Please, can someone help me understand what I’m looking at?
I set out to reverse the coil pairs on my rotary and was confronted with a very strange surprise. My 2 phase stepper motor only has three wires coming out of it.
I scratch my head and search everywhere trying to figure out the right way to reverse the direction / wiring.
I’ve applied a volt meter to the pins. I’ve read resistance. I’ve read voltage (while turning the chuck). No matter what two pins I measure, values are always the same.
I figured if the coils were in series… I’d get half / double reading depending on the pins and then I’d be able to determine how they were wired. Nope.
When Using Rotary, Must I Always Rotate 90 and Mirror?
If you are getting equal resistances between each possible combination, then it sounds like a 3 phase motor not a typical 2 phase stepper.
Swap any 2 of the 3 leads should reverse it.
Hank. That is EXACTLY what I have convinced myself of as well (especially considering that my Y stepper motor is 3 phase and the rotary borrows that same driver - a Yako YKD3505M 3 Phase Stepper Driver). But then I am hit with the only specifications I can find for this motor:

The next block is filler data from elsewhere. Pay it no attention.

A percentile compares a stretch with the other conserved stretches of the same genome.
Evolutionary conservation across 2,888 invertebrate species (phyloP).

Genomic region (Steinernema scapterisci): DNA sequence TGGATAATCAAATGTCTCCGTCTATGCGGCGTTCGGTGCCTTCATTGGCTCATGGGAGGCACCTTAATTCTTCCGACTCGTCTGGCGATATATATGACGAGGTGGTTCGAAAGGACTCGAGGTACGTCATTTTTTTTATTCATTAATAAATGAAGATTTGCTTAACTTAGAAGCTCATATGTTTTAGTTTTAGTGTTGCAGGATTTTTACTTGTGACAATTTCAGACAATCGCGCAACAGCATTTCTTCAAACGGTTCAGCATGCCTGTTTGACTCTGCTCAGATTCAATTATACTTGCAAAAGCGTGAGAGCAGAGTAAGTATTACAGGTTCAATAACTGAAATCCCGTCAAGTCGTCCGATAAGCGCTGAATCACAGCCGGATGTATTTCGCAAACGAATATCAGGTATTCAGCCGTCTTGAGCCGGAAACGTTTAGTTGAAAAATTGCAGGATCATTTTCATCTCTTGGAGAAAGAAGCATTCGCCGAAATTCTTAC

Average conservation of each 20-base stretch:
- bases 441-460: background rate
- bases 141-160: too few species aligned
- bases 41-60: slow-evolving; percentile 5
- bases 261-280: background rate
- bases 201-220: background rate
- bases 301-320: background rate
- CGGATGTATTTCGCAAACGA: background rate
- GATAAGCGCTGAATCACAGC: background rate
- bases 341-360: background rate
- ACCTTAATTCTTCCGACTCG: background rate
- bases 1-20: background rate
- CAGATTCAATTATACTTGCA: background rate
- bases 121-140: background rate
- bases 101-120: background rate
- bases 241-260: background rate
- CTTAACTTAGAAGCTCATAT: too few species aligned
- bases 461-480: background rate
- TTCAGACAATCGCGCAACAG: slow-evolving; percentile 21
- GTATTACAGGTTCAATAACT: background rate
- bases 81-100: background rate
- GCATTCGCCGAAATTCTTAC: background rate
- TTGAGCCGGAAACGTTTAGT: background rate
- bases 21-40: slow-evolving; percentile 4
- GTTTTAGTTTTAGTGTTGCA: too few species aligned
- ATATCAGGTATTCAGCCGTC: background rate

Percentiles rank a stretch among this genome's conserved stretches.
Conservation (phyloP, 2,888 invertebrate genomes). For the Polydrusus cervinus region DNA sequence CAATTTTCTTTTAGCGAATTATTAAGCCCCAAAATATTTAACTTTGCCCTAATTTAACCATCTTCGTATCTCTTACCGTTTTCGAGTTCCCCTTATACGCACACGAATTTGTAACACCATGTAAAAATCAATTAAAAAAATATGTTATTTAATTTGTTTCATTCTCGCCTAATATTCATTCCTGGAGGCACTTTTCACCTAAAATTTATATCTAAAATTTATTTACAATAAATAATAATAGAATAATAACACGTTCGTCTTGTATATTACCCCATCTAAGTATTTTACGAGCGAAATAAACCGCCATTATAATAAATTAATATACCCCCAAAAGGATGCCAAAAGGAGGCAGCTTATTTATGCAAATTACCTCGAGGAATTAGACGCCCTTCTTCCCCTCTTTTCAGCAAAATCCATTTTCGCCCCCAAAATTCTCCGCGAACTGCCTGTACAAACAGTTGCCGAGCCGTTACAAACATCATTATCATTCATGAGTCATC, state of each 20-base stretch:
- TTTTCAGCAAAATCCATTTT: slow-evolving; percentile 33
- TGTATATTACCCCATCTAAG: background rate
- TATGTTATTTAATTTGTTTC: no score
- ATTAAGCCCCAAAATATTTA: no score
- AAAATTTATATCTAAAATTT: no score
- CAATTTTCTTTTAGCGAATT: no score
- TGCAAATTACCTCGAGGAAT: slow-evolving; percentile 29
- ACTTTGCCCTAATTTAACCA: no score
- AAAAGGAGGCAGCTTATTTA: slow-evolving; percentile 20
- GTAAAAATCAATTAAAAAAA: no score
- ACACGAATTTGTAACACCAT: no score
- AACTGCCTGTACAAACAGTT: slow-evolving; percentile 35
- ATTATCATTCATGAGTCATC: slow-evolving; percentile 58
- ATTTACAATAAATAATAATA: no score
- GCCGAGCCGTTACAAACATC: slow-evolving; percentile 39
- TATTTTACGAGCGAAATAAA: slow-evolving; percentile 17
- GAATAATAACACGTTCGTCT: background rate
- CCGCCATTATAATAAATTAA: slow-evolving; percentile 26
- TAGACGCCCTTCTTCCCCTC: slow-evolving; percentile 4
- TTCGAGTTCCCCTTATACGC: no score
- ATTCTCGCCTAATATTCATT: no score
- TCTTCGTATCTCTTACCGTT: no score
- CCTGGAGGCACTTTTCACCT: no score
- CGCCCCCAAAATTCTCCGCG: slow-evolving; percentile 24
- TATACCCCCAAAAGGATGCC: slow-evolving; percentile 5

I’m just going to go for it!
Well that’s interesting. If it was 2-phase with the 2 windings tied together, then one would expect to find one combination of wires with double the resistance of the other 2.
It’s also interesting to note that the tag on the side of the motor in that photo says “0.3A-4A” and the text below says “0.4A - 2A” so there’s already reason to wonder what other info may be incorrect.
Just for fun, what was the resistance you got between each pair?
Well, I can’t remember. However none of that matters now. I just swapped position of two of the wires on the connector and tested it. It works exactly as expected, and now I don’t have to mirror my image in LB when using the rotary.
Testing on a scrap stainless bottle:
I also just fine tuned my rotary parameters to 7800 from 10000 steps per rotation. Now everything on the rotary is tuned in very well!
And would you believe that a CO2 laser could do this to stainless?
Is that order for the CDC to isolate the nasty bug we all love to hate so much… ?
144.7w when running at 28mA (100%). That was 70% at 5 inches /sec.
Some other steel playing around:
Plain carbon steel:
that’s good to know, I didn’t know a CO2 laser would mark SS without using something like Ceramark
Oh yes. It’s a specific alloy that does very well.
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